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7 March 1792

The beauty of the weather, which we were enjoying continuously was too much of a gift of nature to be wasted, so we were diligent in making the best use of it. It seemed better therefore that Don Felipe Bauzá, who had finished measuring a base and taking most of the bearings within the inner harbour, should proceed to the outer coast of Laguan using local craft, to gather information about soundings, tides and suitable anchorages. This left the launches, with the help of the pinnaces, free to be used for sounding inside the harbour and by the morning of the 9th they had finished taking soundings in the area near the corvettes’ anchorage.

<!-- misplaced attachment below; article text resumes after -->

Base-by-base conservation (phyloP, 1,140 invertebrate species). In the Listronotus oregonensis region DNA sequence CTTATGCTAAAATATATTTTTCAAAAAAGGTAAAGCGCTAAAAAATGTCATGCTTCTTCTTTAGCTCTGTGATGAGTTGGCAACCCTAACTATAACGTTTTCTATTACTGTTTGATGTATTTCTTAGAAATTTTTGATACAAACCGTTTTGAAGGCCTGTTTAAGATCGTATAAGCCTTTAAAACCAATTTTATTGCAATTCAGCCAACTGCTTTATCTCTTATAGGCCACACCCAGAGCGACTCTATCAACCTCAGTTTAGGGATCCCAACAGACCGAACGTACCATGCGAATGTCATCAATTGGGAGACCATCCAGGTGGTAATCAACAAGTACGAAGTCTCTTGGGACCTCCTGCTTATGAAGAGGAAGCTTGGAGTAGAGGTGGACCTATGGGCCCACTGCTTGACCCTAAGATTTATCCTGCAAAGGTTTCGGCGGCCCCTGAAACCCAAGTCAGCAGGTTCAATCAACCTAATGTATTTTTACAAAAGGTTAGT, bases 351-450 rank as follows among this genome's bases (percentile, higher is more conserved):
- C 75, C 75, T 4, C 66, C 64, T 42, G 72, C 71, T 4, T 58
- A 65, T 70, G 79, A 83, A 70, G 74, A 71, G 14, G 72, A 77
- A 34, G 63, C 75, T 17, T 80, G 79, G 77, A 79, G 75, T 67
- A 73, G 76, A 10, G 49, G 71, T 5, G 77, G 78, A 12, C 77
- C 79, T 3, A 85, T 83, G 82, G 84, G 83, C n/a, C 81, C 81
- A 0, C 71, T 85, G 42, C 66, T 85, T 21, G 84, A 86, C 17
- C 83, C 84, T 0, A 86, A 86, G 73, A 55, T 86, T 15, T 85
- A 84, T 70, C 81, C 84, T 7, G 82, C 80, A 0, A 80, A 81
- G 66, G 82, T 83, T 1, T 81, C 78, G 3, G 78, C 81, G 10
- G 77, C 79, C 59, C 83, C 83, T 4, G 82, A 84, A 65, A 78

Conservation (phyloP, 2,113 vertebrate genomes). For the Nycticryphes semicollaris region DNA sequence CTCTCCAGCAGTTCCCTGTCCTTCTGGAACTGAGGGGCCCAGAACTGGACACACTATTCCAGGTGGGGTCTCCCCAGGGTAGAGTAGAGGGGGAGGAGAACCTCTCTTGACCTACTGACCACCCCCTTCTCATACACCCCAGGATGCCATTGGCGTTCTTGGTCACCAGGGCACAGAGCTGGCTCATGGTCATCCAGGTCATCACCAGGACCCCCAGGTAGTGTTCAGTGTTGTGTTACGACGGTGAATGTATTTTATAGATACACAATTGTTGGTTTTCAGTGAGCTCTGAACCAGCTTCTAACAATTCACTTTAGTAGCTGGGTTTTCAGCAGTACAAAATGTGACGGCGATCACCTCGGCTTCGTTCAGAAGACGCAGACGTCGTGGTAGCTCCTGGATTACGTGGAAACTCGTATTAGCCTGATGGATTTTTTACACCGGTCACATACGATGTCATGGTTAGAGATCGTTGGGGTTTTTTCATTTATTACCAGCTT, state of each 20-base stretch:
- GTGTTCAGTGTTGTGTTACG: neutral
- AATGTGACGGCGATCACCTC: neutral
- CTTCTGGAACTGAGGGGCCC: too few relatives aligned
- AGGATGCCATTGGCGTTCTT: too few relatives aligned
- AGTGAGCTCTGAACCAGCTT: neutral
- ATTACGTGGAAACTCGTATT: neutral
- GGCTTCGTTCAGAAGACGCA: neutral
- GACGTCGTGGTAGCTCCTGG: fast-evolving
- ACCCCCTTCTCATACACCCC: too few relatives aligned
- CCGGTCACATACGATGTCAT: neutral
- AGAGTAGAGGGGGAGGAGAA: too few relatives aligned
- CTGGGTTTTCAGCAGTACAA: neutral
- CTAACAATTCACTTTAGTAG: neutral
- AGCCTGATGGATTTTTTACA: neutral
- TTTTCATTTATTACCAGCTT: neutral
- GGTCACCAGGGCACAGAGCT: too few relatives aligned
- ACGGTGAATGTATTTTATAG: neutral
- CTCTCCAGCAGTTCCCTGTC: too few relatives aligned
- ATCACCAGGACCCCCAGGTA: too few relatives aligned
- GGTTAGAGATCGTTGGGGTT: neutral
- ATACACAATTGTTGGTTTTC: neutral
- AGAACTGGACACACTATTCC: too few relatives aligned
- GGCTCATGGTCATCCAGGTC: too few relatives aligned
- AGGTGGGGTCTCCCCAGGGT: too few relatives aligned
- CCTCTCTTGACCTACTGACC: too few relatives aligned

Among the more important objects which the natives daily brought on board to sell we particularly valued the shells which were found, equal in beauty, abundance and variety, throughout these parts. Many of the officers were quick to join the natives in this useful search, and the hours of low tide, whatever the height of the Sun, gave the strongest incentive not to remain peacefully on board if daily occupations allowed. It is certain that within three days not a stone remained unturned on the nearby shores, nor was there a single species of the shells of these waters that we did not find. The assemblage of specimens gathered for the Real Gabinete and the study of this pleasant field of natural history were thus considerably enriched.